Suffolk County prosecutors asked that a civil case be hidden from the public to protect their investigation into the attempted murder of Oheka Castle owner Gary Melius, a judge's order from the recently unsealed case shows.
District Administrative Judge C. Randall Hinrichs in February sealed the business dispute between Melius and Joseph Ruocco, the founder of a DWI ignition lock company that Melius sought to control, saying he did so "to avoid impairing the integrity of an ongoing criminal investigation of an attempted murder in Suffolk County."
Although the judge did not name him in his May 15 unsealing order, Hinrichs acknowledged in an interview last week that he was referring to Melius, who was shot outside Oheka Castle on Feb. 24 by an unidentified assailant.
The unsealing order is the first official confirmation that investigators examined the civil case for connections to the shooting and the first tangible evidence that investigators are reviewing Melius' business relationships for clues to who wanted him dead.
Ruocco's attorney in the civil case, Peter Kaiteris, said his client had nothing to do with the botched murder attempt.
Kaiteris said that after the case was sealed, Ruocco complied with a request by the Suffolk County district attorney's office to answer questions. Police from the Second Precinct, which is based in Huntington, met with Ruocco in Riverhead, Kaiteris said.
A spokesman for the Suffolk County Police Department declined to comment. The district attorney's office did not respond to a request for comment.
The civil case between Melius and Ruocco involves control of Interceptor Ignition Interlocks, which sold devices to curb drunken driving. Records from the case show Ruocco reached an agreement with Melius to help win government contracts but that the partnership grew bitter. Melius filed a lawsuit in 2013 alleging financial improprieties and accused Ruocco of mismanaging the company.
Suffolk County Supreme Court Justice Thomas Whelan effectively awarded Melius control of the company in December, and Melius held the first shareholder meeting after that decision on Feb. 21. He was shot three days later.
Newsday's scrutiny of the case, which a reporter was able to retrieve from court files just before it was sealed, has revealed ties between Melius and several public officials that have raised questions about financial and political relationships since they came to light:
* State Police Senior Investigator Thomas Hughes owned shares in Interceptor and was among those Melius appointed to the board of directors after gaining control of the company. Kaiteris said Hughes ultimately declined the post, although he did not know whether it was after Newsday reported his involvement in the company. Hughes said Wednesday that he was not on the board but declined to comment further.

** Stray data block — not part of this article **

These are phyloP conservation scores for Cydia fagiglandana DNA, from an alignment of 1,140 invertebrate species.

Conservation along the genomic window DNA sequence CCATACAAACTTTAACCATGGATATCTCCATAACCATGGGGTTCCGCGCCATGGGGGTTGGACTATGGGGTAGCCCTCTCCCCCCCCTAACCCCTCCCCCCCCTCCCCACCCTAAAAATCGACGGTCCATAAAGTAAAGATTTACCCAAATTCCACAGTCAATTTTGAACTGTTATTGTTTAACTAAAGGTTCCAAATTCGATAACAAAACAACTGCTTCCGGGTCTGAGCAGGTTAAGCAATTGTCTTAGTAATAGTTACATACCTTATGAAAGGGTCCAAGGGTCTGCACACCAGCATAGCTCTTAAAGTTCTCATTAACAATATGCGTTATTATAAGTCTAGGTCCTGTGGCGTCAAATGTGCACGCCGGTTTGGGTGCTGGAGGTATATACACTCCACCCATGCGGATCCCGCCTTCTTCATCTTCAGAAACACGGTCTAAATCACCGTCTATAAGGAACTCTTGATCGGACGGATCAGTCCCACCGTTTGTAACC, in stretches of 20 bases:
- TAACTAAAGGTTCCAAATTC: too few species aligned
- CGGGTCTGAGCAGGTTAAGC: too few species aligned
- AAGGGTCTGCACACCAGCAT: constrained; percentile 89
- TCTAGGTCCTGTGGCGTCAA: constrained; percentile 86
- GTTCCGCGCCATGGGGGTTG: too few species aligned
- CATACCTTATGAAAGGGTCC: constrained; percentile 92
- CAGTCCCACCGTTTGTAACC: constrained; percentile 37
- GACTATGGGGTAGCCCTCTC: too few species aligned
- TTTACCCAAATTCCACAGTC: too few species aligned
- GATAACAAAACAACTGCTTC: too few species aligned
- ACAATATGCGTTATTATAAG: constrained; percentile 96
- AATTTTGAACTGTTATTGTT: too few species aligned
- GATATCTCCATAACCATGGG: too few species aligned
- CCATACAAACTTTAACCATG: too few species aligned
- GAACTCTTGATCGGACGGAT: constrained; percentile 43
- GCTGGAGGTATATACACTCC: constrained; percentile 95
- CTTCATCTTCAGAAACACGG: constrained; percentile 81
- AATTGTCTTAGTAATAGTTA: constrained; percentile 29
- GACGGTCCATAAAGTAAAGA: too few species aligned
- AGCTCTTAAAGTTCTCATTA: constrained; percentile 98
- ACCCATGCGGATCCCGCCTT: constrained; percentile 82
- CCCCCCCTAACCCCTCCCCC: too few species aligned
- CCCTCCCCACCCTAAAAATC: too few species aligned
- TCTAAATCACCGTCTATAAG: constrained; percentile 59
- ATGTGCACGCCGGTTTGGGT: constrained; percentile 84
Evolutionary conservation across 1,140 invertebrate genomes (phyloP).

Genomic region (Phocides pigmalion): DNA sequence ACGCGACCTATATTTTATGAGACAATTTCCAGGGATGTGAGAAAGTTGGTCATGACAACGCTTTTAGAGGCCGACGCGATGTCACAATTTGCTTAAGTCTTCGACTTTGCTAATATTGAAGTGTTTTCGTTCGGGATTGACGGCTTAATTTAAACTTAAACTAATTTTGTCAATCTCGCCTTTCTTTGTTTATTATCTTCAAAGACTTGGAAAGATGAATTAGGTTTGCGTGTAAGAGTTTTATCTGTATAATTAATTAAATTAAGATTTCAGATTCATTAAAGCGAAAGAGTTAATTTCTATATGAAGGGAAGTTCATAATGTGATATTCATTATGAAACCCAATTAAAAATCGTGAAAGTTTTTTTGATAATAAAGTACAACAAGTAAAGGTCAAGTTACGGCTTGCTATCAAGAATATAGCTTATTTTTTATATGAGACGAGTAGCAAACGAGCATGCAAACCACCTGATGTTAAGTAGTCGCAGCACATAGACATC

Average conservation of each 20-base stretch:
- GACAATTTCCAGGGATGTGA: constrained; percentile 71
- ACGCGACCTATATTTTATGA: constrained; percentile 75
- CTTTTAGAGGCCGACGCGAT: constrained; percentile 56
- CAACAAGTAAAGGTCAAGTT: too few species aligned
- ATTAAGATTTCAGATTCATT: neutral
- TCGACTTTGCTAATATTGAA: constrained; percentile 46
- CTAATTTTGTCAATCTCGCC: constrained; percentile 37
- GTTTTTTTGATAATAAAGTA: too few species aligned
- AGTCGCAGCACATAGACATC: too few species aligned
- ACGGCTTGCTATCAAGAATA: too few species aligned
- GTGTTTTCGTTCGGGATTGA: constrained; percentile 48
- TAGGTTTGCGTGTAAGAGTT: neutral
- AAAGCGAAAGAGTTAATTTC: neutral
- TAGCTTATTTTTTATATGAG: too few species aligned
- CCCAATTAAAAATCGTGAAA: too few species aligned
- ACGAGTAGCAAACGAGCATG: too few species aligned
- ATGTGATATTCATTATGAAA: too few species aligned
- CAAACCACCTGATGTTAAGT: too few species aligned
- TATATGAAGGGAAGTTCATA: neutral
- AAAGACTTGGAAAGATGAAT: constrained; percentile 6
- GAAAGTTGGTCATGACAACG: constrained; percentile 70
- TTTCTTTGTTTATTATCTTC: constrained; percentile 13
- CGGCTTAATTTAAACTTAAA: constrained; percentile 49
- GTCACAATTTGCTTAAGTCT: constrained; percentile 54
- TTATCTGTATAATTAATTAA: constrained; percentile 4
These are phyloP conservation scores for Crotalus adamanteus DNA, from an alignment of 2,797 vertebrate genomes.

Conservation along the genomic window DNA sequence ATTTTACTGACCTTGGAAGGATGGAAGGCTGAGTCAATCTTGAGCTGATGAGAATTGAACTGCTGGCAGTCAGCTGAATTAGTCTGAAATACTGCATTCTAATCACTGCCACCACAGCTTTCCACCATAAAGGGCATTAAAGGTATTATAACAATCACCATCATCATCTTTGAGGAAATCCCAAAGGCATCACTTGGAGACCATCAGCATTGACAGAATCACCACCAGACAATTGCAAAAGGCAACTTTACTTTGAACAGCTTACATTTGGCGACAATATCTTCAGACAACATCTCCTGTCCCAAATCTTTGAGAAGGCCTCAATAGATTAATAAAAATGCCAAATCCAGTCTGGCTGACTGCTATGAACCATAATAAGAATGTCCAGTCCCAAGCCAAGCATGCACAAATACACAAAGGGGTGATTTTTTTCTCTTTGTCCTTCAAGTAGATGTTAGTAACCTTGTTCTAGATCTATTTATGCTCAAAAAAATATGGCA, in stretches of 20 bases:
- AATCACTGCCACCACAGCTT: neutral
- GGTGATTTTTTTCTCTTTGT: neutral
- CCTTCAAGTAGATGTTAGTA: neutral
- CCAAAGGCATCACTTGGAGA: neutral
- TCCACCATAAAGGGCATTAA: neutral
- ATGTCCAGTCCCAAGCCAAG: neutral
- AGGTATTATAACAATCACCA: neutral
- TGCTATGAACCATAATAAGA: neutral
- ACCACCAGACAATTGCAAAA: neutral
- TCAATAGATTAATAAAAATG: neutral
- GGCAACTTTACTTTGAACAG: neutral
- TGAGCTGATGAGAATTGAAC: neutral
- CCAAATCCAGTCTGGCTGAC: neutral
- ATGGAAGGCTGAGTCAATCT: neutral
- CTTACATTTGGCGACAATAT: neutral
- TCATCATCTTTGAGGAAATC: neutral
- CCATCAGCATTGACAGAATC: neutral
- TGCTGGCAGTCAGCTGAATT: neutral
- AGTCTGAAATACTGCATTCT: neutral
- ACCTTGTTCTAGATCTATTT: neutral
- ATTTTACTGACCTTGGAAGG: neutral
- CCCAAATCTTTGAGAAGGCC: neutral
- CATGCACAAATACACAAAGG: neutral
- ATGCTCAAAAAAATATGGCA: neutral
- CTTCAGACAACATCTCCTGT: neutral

* Suffolk Conservative Party chairman and county Correction Department Lt. Edward Walsh said he attended the Interceptor shareholder meeting before the Melius shooting. Newsday reported that Walsh submitted a time sheet with the sheriff's office indicating that he was at work during the meeting. The report prompted an internal investigation, which is ongoing, of allegations of wage theft by Walsh and other department employees, including an officer facing criminal charges.
* Shortly after Melius joined Interceptor in a deal that required him to secure government contracts, Nassau and Suffolk counties tailored their policies on combating drunken driving in ways that boosted business for Interceptor.
* Whelan, the justice who presided in the civil case, effectively handed control of Interceptor to Melius after the Oheka Castle owner sought to appoint Whelan's friend and political benefactor, state Independence Party chair Frank MacKay, to the company board. Whelan did not disclose his ties to MacKay during the litigation.
Whelan ultimately recused himself from the case, according to a transcript of a May 23 hearing.
Whelan made no mention of his ties to MacKay. Instead, the justice defended himself by pointing out that in a conference with attorneys from both sides he disclosed a relationship to Melius, who plays a "prominent role in political life in Nassau and Suffolk County, in particular, the Independence Party," according to the transcript.
He pointed to a letter that attorneys for both parties wrote to state Chief Administrative Judge Gail Prudenti a week after Newsday first reported in March on Whelan's potential conflicts in the case. In the letter, the attorneys said Whelan had disclosed his ties to Melius and that they were comfortable with him presiding.